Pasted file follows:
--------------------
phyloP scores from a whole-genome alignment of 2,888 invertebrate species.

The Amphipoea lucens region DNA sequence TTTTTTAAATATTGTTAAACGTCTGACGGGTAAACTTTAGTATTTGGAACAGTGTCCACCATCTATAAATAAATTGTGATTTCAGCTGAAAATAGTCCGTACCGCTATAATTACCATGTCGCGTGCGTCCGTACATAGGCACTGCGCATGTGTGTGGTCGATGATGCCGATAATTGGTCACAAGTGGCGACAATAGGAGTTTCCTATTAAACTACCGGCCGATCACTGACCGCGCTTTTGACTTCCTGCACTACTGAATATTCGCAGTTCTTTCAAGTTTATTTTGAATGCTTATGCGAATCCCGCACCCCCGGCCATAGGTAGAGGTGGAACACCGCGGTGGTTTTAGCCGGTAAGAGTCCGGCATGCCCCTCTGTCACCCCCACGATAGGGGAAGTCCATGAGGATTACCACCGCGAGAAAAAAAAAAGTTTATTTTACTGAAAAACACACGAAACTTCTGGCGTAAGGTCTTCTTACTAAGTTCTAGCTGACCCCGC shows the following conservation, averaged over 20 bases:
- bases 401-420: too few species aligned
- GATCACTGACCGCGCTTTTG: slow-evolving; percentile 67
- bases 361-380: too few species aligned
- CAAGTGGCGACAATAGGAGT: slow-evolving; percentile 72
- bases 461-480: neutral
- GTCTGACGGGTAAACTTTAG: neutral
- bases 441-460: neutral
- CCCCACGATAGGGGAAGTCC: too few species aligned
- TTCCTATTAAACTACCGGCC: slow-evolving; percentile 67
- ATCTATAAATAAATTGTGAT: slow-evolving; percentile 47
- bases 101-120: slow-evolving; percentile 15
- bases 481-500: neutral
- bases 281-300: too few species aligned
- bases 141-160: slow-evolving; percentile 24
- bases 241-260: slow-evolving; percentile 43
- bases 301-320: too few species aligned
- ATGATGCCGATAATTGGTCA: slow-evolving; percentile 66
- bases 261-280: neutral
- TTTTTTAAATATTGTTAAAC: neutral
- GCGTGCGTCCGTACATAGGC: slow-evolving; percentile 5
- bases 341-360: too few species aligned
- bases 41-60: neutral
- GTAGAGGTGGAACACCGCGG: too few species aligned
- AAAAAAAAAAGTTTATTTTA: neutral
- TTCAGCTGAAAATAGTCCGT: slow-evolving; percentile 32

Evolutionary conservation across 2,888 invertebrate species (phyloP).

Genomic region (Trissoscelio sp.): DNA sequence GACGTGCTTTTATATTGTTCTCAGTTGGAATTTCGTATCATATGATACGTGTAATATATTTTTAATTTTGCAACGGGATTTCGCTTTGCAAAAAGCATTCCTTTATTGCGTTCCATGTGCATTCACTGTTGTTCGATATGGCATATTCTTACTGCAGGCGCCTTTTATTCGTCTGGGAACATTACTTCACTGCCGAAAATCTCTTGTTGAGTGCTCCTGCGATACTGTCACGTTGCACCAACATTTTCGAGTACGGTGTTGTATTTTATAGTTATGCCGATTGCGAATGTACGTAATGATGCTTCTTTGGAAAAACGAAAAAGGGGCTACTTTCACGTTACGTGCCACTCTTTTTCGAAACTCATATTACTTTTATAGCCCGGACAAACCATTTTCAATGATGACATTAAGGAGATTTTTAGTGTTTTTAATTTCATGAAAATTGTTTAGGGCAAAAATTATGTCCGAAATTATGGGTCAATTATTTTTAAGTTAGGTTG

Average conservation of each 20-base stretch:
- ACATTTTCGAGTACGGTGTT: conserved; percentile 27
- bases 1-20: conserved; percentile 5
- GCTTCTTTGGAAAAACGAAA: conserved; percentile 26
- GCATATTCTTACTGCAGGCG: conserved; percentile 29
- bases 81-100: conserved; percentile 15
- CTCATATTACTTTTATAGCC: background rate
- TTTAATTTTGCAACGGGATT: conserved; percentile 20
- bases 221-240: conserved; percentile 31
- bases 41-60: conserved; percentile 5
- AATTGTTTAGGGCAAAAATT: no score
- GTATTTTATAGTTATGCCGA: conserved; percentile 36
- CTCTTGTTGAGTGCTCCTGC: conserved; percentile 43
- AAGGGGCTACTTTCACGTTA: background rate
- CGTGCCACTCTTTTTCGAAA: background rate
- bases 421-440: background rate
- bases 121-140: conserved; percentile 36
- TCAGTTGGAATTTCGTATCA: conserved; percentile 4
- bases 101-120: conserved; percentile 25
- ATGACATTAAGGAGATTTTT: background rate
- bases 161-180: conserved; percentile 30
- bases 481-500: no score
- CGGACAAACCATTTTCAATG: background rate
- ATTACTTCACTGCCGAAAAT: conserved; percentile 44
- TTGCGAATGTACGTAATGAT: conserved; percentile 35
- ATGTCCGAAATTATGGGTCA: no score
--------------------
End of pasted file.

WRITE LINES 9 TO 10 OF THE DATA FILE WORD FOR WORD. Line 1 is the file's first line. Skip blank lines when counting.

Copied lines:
- bases 441-460: neutral
- CCCCACGATAGGGGAAGTCC: too few species aligned